She just wanted to learn. Well, to learn and to help thousands of women like her learn as well. When 28-year-old Mary Astell (1666-1731) of Newcastle, England wrote her groundbreaking work, A Serious Proposal to the Ladies, she envisioned a community of women who invested their lives in developing their character and their minds
Mary Astell’s Proposal
Astell lamented over those women who “trifled away” their existence with “unconcerning and unprofitable Matters,” and who preferred trivial amusements and secular activities over employing their “faculty of Thinking” on God Himself. Her solution was to establish an all-female seminary in which women who were dissatisfied with the “emptiness of earthly enjoyment,” might devote themselves to the intellectual study of the Christian beliefs.
At that time, women did not enjoy the same access to education–religious or classical–that men did, a societal disparity that, for Astell, had a spiritual significance. “Since God has given Women as well as Men intelligent Souls,” she asked, “why should they be forbidden to improve them?” She believed that, since God does nothing in vain, He intended for women to use the reason He gave them. Astell made an even bolder claim. She argued that insulting the equality and intelligence of women insulted God Himself: “[W]e pity their mistake, and can calmly bear their scoffs, for they do not express so much contempt of us as they do of our Maker.” Her Proposal was so provocative that she published the work anonymously.
But as revolutionary as those words were, her motive was even more remarkable.
Mary Astell’s Motive and Ours
For Mary Astell, theological education for women had nothing to do with what they might do. Instead, it had everything to do with who they might be. As if anticipating an objection, Astell assured her readers that she, and likeminded women with her, had no desire to overstep or usurp the boundaries of Scripture, but simply to understand and practice their faith in honor of their Creator: “[O]ur only Contention shall be that [men] not out-do us in promoting his Glory who is Lord both of them and us.” To promote God’s glory. To attain no other reward but honoring Him with her mind. This was her driving motivation.
Mary Astell never did get to establish an all-female seminary. But her vision calls out to a new generation of women. At the seminary where I serve, I get to meet countless women who love the Lord and want to serve Him with their whole lives. They are women of incredible gifts, skills, and vision. But there’s often one nagging question that makes women wonder whether theological education is worth their investment: “What are you going to do with it?” Sadly, many women believe theological education must not be for them because they don’t aspire to vocation, position, or task.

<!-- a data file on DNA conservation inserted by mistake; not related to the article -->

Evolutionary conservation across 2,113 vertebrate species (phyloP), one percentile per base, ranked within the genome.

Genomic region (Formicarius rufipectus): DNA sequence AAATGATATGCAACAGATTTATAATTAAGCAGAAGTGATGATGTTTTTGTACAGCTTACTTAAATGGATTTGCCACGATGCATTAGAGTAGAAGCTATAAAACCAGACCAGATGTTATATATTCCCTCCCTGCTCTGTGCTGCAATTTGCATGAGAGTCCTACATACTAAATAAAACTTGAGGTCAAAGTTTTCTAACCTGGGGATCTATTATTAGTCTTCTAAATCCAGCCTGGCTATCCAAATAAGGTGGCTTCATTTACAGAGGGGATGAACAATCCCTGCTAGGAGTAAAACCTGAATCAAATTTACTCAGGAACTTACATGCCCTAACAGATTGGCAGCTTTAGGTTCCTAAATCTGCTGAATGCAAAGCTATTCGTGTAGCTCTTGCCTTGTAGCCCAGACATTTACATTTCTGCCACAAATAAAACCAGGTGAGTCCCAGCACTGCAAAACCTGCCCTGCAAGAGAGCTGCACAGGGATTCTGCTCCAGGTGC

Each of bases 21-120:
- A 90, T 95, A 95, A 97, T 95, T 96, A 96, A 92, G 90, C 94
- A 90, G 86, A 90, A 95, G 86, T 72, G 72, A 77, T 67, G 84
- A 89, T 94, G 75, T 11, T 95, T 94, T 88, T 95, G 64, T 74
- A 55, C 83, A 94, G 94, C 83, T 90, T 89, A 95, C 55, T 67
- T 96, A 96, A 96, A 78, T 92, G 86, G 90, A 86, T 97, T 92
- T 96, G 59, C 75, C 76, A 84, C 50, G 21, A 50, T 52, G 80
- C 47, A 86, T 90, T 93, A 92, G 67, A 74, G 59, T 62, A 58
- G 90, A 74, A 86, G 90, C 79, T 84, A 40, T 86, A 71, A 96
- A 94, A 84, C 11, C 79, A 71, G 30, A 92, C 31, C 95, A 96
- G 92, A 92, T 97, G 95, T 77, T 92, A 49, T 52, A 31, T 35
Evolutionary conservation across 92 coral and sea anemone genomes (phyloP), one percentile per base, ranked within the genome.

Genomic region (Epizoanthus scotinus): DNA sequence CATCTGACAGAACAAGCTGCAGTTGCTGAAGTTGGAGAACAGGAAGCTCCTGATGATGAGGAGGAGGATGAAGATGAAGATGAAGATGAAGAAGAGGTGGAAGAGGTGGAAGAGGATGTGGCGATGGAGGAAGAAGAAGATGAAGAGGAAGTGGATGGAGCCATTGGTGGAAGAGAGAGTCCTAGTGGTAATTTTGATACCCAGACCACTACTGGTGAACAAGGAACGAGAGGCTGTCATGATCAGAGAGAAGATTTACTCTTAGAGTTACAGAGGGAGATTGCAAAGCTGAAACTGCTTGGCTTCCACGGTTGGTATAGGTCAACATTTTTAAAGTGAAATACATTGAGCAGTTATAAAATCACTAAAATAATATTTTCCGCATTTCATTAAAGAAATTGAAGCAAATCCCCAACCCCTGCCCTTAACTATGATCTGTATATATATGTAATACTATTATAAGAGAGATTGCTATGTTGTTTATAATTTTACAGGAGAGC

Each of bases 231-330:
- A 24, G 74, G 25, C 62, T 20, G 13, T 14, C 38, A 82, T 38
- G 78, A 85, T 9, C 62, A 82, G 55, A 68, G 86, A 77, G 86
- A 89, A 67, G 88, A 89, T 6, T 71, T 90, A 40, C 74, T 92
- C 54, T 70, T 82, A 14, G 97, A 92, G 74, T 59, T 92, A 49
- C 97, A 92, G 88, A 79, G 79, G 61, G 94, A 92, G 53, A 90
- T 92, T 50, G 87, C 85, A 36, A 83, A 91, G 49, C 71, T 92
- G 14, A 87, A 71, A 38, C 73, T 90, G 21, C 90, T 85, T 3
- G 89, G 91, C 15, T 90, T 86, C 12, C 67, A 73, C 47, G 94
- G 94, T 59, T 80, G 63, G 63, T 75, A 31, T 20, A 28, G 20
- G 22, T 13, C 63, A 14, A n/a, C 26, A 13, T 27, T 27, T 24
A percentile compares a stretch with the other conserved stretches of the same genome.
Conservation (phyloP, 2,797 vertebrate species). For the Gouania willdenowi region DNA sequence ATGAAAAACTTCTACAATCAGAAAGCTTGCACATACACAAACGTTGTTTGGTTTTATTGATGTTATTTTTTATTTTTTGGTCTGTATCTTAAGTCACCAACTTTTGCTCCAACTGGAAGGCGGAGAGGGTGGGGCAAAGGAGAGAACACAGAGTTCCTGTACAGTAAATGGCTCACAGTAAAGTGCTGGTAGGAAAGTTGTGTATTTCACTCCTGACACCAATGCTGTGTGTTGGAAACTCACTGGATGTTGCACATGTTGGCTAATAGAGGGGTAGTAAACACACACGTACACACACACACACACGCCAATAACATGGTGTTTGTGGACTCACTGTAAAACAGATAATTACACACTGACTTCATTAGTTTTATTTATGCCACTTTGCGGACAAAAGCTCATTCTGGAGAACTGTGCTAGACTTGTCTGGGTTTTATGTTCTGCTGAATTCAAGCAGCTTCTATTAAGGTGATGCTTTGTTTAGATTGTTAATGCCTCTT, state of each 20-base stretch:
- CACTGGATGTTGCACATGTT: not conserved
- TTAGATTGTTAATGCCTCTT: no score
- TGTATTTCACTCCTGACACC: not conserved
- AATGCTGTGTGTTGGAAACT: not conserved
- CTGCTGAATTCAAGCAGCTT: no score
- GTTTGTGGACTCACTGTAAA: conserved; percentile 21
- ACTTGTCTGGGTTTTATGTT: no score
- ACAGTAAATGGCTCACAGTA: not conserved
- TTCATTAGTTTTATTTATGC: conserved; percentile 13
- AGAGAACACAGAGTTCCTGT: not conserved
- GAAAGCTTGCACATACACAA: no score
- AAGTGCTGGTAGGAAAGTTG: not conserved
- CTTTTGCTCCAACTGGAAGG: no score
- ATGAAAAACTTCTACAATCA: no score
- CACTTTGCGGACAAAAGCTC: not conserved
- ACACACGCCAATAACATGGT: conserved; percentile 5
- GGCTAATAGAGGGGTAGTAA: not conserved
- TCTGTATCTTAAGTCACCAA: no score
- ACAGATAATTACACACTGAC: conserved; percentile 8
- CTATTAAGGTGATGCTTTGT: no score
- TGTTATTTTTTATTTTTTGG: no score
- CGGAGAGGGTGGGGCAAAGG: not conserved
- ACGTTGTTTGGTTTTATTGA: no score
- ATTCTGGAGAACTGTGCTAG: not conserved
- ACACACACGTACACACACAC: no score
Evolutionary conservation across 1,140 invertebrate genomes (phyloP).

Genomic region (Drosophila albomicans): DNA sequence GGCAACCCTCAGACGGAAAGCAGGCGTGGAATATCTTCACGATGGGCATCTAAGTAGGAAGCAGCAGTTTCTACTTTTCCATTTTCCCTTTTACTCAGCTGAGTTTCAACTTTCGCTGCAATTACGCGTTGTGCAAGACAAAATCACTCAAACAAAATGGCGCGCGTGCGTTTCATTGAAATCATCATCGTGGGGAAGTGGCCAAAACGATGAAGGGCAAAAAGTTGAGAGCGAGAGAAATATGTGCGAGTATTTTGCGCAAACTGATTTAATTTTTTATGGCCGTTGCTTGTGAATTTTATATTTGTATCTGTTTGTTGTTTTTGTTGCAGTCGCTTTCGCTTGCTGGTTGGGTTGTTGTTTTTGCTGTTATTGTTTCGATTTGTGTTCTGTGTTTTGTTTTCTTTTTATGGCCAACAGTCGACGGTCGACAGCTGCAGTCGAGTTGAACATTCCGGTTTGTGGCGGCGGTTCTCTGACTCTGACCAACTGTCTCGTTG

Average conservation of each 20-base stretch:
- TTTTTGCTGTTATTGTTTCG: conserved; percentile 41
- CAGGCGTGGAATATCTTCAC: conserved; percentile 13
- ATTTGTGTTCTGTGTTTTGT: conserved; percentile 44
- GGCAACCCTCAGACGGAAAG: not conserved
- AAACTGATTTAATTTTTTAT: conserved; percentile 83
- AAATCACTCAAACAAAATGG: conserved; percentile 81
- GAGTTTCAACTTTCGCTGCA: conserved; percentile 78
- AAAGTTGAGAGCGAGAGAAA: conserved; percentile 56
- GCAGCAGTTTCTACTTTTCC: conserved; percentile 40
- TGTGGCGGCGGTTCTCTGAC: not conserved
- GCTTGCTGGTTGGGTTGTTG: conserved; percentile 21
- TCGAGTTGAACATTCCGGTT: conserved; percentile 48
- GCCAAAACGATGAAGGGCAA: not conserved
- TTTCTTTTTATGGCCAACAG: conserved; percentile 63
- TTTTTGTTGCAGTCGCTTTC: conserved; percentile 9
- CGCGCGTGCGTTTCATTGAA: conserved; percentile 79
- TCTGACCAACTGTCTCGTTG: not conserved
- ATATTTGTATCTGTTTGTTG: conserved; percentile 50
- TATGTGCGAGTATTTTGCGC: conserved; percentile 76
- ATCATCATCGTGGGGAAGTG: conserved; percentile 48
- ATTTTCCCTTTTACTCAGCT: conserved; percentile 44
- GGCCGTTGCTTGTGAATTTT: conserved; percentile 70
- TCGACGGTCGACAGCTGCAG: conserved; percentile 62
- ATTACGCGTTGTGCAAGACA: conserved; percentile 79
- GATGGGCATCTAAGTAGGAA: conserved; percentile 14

Perhaps Mary Astell’s words are just what women need to hear today. Of course, not every Christian woman needs to go to seminary–but every woman of God is called to love the Lord her God with all her mind, with all the intellect, reason, and “faculty of thinking” that He gave her as His image-bearer.
Our world is no less full of trifling and unprofitable matters than was Astell’s, and the need for women who devote themselves to the study of doctrine is no less great. May we not be out-done in promoting His glory.
Where Do You Start?
Wondering where to begin? Here are a few of my favorite theology texts:
Theology for the Church Daniel Akin (Nashville: B&H Academic, 2014).
This is a staple work for studying systematic theology both academically and approachably written.
Studies on the Sermon on the Mount, Martyn Lloyd-Jones (Grand Rapids: Eerdmans 1984).
A beloved classic – at 500+ pages, this in-depth study of Jesus’ sermon will etch the familiar words of Matthew 5-7 into your heart in a fresh way.
Total Truth: Liberating Christianity from Its Cultural Captivity, Nancy Pearcey (Wheaton: Crossway, 2008).
An excellent introduction to worldview, philosophy, and the ideas that have influenced our culture – especially helpful for your personal ministry of evangelism.
Women of the Word: How to Study the Bible with Both Our Hearts and Our Minds, Jen Wilkin (Wheaton: Crossway, 2014).
If you want to learn how to study Scripture, this is a perfect place to start.